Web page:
The next day, we went to two white sand beaches that were an hour and a half away from the island port. The bangka (boat) ride was pleasant, and I amused myself by looking at the cloud formations and the underwater sights when the sea allowed us a peek beneath the surface. Hana and I weren’t sure what to expect because we left the boat at the “parking area” which was behind the actual beach, but when the beach loomed into our sight, all we could say was, “Wow!”

[Pardon the pics. All were taken using my phone; the camera’s all misted up and I don’t know why.]

Malcapuya Island signage. It should’ve said, “Welcome to paradise!”

The island was so beautiful that Hana and I didn’t want to leave just yet. We left a little after lunch, and what we went to was another island a few minutes away that also had white sand beach. Unfortunately, the shore was smaller, and the boats didn’t have a separate “parking lot” which meant that if you wanted to sunbathe, you’d be doing so with a bangka right in front of you. As for the water itself, it was as clean as the one in Malcapuya, but you couldn’t go far out into the sea without stepping onto some rocks, some of them sharp. The Malcapuya shore was nothing but white sand all the way to the water.

I have to stop here because I don’t have any more pictures to go with the narrative, but trust me when I say that if you want a piece of quiet paradise, then Coron is the place you’re looking for. Sure, Boracay is more popular and has a longer stretch of beach, but it’s noisy and congested and noisy. Coron is peaceful and all-natural.

If you’re looking for a place to stay in, then I suggest Islands View Inn. They offer you a choice of air-conditioned or fan rooms and can arrange tours for you. Our tour guide was Kuya Raymond and he is a certified tour guide and is trained (and certified, I think) by the Philippine Red Cross to give first aid and CPR. Our boatmen were… um, I apologize because I can’t remember their names, but they were so gracious and kind, believe me. Our bangka was called the MV Christian James. One of the boatmen suggested switching the itinerary around (we were supposed to go to Malcapuya on day 3 instead of day 2) because the water that day was perfect for the long boat ride to the island. On day 3, the sun was out but so was the wind, which whipped up some pretty nasty waves. It was a good call on his part because we didn’t have to face the scary waves; we were really lucky that we got the team that we were assigned.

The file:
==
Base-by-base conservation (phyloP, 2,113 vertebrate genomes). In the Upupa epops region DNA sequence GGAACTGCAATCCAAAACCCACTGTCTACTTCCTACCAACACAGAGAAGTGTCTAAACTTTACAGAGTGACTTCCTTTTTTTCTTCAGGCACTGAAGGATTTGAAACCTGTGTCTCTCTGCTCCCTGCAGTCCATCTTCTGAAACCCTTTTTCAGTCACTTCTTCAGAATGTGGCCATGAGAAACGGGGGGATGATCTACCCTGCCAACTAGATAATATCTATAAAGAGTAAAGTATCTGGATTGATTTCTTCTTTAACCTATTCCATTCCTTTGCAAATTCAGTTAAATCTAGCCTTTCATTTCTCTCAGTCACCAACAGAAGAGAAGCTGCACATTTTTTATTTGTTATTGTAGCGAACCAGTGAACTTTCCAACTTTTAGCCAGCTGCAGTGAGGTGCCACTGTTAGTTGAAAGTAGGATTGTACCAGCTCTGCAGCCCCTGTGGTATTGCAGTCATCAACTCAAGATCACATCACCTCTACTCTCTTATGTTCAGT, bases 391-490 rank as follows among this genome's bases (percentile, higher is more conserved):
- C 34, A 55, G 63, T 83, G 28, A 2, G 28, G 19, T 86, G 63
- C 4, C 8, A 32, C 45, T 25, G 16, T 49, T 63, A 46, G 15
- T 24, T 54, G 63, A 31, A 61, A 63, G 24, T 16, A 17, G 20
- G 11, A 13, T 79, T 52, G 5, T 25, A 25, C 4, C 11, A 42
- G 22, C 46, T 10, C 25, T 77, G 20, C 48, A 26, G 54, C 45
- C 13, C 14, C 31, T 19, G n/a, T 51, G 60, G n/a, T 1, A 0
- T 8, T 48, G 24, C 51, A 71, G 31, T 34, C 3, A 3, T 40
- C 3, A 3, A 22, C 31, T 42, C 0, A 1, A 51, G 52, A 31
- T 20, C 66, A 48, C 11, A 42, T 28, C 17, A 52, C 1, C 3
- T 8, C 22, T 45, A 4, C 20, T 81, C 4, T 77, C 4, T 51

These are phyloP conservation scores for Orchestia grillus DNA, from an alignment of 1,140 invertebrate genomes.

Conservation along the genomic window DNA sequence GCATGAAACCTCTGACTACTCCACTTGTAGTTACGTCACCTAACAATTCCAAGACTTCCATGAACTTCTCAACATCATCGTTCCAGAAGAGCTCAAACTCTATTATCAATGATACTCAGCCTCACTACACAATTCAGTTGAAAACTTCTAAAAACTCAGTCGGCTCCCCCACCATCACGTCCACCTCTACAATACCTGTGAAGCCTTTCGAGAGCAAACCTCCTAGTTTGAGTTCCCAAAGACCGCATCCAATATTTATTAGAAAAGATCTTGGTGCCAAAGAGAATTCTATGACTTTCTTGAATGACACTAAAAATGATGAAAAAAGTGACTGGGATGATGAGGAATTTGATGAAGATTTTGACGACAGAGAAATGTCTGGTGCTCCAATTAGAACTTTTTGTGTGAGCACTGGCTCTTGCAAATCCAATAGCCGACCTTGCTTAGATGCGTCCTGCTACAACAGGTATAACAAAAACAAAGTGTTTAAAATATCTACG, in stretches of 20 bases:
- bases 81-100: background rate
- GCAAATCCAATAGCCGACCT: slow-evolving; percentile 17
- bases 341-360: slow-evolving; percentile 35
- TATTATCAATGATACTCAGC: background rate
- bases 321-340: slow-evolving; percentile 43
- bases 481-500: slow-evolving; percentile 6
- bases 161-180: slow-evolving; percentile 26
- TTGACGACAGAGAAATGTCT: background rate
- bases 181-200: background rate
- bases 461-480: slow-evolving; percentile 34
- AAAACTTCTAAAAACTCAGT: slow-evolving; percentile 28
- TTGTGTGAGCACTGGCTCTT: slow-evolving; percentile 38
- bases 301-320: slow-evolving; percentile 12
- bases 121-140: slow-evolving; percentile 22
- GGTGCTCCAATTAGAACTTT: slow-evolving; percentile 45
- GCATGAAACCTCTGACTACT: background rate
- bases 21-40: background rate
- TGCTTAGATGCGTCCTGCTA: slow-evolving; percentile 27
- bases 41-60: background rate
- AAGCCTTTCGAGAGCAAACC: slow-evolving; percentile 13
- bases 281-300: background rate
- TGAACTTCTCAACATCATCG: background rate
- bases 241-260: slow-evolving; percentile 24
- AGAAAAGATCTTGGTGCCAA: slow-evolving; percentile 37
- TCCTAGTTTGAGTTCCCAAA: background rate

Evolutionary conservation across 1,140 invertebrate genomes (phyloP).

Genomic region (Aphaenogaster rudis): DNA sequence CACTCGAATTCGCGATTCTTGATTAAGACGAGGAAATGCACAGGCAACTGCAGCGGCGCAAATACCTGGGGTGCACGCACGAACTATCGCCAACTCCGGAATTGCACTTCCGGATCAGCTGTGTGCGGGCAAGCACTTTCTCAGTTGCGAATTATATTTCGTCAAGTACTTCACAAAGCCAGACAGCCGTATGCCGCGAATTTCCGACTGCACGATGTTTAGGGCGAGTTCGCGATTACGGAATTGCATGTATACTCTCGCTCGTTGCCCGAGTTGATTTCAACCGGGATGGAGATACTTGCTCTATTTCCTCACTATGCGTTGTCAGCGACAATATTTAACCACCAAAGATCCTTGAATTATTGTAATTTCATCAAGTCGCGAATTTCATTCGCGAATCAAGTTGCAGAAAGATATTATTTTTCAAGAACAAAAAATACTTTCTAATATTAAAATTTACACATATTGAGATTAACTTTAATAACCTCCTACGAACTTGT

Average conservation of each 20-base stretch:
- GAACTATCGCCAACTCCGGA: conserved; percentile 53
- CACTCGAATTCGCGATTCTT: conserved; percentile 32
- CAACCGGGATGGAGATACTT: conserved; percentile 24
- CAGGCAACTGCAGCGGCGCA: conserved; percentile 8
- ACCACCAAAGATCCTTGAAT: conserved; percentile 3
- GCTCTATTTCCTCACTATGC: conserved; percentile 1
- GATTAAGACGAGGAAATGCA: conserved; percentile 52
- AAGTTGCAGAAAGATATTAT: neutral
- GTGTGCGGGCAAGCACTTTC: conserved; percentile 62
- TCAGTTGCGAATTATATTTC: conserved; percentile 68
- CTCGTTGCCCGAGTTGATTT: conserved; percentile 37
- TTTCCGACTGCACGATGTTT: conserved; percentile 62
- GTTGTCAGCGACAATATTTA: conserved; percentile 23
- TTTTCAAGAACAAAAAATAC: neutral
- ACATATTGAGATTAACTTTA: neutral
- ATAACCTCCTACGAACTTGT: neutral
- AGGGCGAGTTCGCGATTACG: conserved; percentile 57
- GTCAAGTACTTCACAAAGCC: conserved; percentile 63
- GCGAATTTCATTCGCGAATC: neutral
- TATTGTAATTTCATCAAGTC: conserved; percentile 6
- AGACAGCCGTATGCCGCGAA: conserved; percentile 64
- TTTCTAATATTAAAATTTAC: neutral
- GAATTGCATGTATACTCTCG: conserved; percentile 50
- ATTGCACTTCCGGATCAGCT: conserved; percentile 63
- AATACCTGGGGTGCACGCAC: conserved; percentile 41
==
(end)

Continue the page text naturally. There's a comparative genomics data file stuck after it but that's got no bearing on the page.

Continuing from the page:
As for food, the inn was in a great spot because it was walking distance from everything except the cashew factory. When we had time, Hana and I explored the place and found a number of small local eateries that served cheap but good food. For breakfasts, we went to the kainan below Balaibinda Lodge. They served cheap breakfast meals for P75 each. One breakfast meal I had was the hotsilog meal: 2 jumbo hotdogs, sinangag (fried) rice, egg. Coffee was P10 a cup (3-in-1 instant coffee). We also tried out this 24/7 eatery a few steps away from the inn. It served a variety of meals (rice meals, noodles, burgers, etc) for a fraction of the cost of the ones in the inn. Then again, I have to be honest, they weren’t as good as the ones in the inn. Still, the food was pretty okay. Nothing spectacular, but nothing that repulsive either.

So yes, I’d love to return to Coron. If I could afford to travel whenever I wanted to, I’d definitely go there.  It’s the perfect getaway place.

The Proposal (2009)

The-ProposalMm mm mm mmmmmm.

Delicious. Yummy.

Ryan Reynolds is now officially a crush of mine.

The Hollywood myth was true: Sandra Bullock shoots her leading men to stardom. 😀 Ryan Reynolds may already be a rising star, but this movie takes the cake.

Margaret Tate is a hotshot editor in a top publishing company. Andrew Paxton is an aspiring writer who’s sticking it out in possibly the worst job ever after Andrea Sachs’ job as assistant to Miranda Priestly. The two have a pretty good dynamic going as far as boss-assistant “relationships” go, but problems arise when Margaret, a Canadian working in an American firm, finds that her application for a visa renewal was denied, which means that she’ll have to be deported. How does she stay in the country? She has to marry an American. Who? Her assistant, who else?

The rest of the movie is a comedy of errors and a wonderful tale of opening up and family ties. It’s a simple story, actually, and definitely not Oscar material, but it resonates with everybody who’s had his dreams shot down, who’s lost loved ones, who’s facing parental pressure. It resonates with people — women, especially — who feel alone and have difficulty letting others in.